Academic journal article Journal of Religion and Popular Culture

The Postmodern Sacred: Popular Culture Spirituality in the Science Fiction, Fantasy and Urban Fantasy Genres

Academic journal article Journal of Religion and Popular Culture

The Postmodern Sacred: Popular Culture Spirituality in the Science Fiction, Fantasy and Urban Fantasy Genres

Article excerpt

McAvan, Emily. The Postmodern Sacred: Popular Culture Spirituality in the Science Fiction, Fantasy and Urban Fantasy Genres. Jefferson, NC: McFarland, 2012. 194 pp. $40.00 (USD. paperback) ISBN: 978-0-7864-6388-6. Ebook ISBN: 978-0-7864-9282-4

The premise of Emily McAvan's dissertation-based book, The Postmodern Sacred: Popular Culture Spirituality in the Science Fiction, Fantasy and Urban Fantasy Genres, is elementary to many studies of popular culture: popular culture both represents and contributes to the ongoing formulation and reformulation of cultural values and beliefs. More unique is her focus on the theme of New Age religion and spirituality as it is expressed in particular films, television shows, and novels. McAvan cites Oprah's consumerist approach to the New Age and references the commodification of many aspects of religion, but she evidently coined "the postmodern sacred" as a substitute for "popular culture spirituality" to embrace her favoured theorists of the postmodern. These theorists, all introduced in chapters one, two, and three, include Baudrillard, Derrida, Jameson, and Lyotard, who are associated with the concepts of hyperreality, the transcendental signified, pastiche, and the collapse of metanarrative respectively. She regards her cited texts as examples, or as incorporating examples, of these concepts, and the concepts as characteristics of the postmodern sacred.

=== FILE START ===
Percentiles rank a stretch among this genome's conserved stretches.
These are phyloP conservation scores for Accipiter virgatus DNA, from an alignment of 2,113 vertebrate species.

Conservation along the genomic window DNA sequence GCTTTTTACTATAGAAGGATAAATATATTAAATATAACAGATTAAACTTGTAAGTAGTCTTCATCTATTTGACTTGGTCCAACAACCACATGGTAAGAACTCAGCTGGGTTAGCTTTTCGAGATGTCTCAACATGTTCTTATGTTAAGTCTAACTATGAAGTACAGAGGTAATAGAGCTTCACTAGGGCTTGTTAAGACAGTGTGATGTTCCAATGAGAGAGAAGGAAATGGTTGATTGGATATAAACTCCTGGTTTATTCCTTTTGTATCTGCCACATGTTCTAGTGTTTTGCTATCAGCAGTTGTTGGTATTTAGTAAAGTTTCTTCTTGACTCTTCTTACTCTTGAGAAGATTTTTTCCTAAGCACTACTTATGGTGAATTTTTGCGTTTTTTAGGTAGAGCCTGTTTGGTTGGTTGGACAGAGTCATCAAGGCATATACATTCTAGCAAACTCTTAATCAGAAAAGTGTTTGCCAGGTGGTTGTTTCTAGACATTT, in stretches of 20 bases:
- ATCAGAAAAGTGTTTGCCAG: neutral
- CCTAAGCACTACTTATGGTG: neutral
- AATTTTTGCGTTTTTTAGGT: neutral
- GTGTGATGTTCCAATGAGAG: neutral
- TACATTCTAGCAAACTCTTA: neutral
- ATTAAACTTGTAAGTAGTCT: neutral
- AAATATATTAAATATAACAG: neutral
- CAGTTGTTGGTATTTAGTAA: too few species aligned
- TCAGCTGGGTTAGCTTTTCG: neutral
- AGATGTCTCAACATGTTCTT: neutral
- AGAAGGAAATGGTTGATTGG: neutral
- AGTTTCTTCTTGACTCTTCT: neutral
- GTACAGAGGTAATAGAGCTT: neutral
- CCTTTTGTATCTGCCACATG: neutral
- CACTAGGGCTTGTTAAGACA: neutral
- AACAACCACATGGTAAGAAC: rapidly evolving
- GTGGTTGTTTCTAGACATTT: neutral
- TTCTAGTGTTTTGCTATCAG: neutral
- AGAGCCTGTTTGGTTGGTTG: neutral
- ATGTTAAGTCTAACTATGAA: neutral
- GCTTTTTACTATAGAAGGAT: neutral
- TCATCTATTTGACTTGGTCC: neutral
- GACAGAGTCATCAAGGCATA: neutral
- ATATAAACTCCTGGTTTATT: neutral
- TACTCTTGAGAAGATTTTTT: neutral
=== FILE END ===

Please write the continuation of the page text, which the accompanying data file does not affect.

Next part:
Of the profane, she argues that computer-generated imagery has "collapsed" the distinction between it and its traditional opposite, the sacred (70), such that monsters and deities are easily converted from one into the other (78). In addition, although almost all of her texts are chosen from the descriptively unproblematic (at least in this study) genres of fantasy, fantastic horror, and science fiction, she prefers to call them "unreal" fiction. She takes care to establish her view of the relationship between these genres and the literature produced by Christian fundamentalists and evangelicals: "The science fiction/fantasy text produced for entertainment and the evangelical text produced for proselytizing are very much two sides of the same coin. The first is made for profane purposes and stages disavowed belief in an overtly fictional way, while the latter states overt belief in a disavowed fictional way" (3). The coinage of "unreal" fiction is not about the relationship between science fiction and Christian fundamentalist literature, however, but is instead intended to emphasize the connection between familiar types of popular fiction and the use of "unreal" computer-generated characters and contexts, and, further, the manner in which these latter effects may variously represent and fulfill the New Age emphasis on personal experience as the basis for all true spirituality--for both filmic characters and flesh-and-blood viewers.

The elements and entities that create that experience vary with the films, television shows, and novels under discussion. …

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